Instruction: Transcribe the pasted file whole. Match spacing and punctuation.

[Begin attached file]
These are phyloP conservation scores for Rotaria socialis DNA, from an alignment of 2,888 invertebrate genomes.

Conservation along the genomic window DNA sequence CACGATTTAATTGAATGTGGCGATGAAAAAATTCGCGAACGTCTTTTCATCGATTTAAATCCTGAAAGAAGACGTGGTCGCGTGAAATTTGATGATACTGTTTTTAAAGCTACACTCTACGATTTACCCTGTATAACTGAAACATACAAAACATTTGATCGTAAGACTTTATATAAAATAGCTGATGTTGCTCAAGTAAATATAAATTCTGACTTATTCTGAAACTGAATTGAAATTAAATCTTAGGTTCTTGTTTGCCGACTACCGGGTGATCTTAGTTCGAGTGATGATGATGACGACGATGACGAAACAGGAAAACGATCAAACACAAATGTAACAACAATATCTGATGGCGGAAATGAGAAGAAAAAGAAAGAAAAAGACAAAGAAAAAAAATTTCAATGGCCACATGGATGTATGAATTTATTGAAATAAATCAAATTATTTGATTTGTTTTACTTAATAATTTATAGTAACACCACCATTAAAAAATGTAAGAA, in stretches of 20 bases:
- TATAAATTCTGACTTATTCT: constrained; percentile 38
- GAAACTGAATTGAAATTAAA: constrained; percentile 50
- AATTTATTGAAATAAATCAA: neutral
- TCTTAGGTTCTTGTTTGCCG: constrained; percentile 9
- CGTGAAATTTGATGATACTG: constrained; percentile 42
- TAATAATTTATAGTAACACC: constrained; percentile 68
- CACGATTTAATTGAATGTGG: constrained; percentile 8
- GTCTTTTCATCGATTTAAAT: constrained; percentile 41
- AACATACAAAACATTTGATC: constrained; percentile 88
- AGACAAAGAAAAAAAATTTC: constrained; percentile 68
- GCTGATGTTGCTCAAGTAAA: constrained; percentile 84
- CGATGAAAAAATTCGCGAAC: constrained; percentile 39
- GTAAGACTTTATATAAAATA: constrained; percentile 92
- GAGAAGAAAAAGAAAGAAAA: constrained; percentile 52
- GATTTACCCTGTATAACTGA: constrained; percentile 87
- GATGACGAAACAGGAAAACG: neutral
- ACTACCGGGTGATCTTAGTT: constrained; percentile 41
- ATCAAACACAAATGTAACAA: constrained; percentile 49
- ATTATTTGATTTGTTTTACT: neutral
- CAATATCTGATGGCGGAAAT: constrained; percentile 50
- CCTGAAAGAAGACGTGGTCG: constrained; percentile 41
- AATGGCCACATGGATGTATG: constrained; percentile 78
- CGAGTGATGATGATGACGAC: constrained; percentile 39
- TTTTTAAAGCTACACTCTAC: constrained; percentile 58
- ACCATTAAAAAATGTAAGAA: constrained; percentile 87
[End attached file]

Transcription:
These are phyloP conservation scores for Rotaria socialis DNA, from an alignment of 2,888 invertebrate genomes.

Conservation along the genomic window DNA sequence CACGATTTAATTGAATGTGGCGATGAAAAAATTCGCGAACGTCTTTTCATCGATTTAAATCCTGAAAGAAGACGTGGTCGCGTGAAATTTGATGATACTGTTTTTAAAGCTACACTCTACGATTTACCCTGTATAACTGAAACATACAAAACATTTGATCGTAAGACTTTATATAAAATAGCTGATGTTGCTCAAGTAAATATAAATTCTGACTTATTCTGAAACTGAATTGAAATTAAATCTTAGGTTCTTGTTTGCCGACTACCGGGTGATCTTAGTTCGAGTGATGATGATGACGACGATGACGAAACAGGAAAACGATCAAACACAAATGTAACAACAATATCTGATGGCGGAAATGAGAAGAAAAAGAAAGAAAAAGACAAAGAAAAAAAATTTCAATGGCCACATGGATGTATGAATTTATTGAAATAAATCAAATTATTTGATTTGTTTTACTTAATAATTTATAGTAACACCACCATTAAAAAATGTAAGAA, in stretches of 20 bases:
- TATAAATTCTGACTTATTCT: constrained; percentile 38
- GAAACTGAATTGAAATTAAA: constrained; percentile 50
- AATTTATTGAAATAAATCAA: neutral
- TCTTAGGTTCTTGTTTGCCG: constrained; percentile 9
- CGTGAAATTTGATGATACTG: constrained; percentile 42
- TAATAATTTATAGTAACACC: constrained; percentile 68
- CACGATTTAATTGAATGTGG: constrained; percentile 8
- GTCTTTTCATCGATTTAAAT: constrained; percentile 41
- AACATACAAAACATTTGATC: constrained; percentile 88
- AGACAAAGAAAAAAAATTTC: constrained; percentile 68
- GCTGATGTTGCTCAAGTAAA: constrained; percentile 84
- CGATGAAAAAATTCGCGAAC: constrained; percentile 39
- GTAAGACTTTATATAAAATA: constrained; percentile 92
- GAGAAGAAAAAGAAAGAAAA: constrained; percentile 52
- GATTTACCCTGTATAACTGA: constrained; percentile 87
- GATGACGAAACAGGAAAACG: neutral
- ACTACCGGGTGATCTTAGTT: constrained; percentile 41
- ATCAAACACAAATGTAACAA: constrained; percentile 49
- ATTATTTGATTTGTTTTACT: neutral
- CAATATCTGATGGCGGAAAT: constrained; percentile 50
- CCTGAAAGAAGACGTGGTCG: constrained; percentile 41
- AATGGCCACATGGATGTATG: constrained; percentile 78
- CGAGTGATGATGATGACGAC: constrained; percentile 39
- TTTTTAAAGCTACACTCTAC: constrained; percentile 58
- ACCATTAAAAAATGTAAGAA: constrained; percentile 87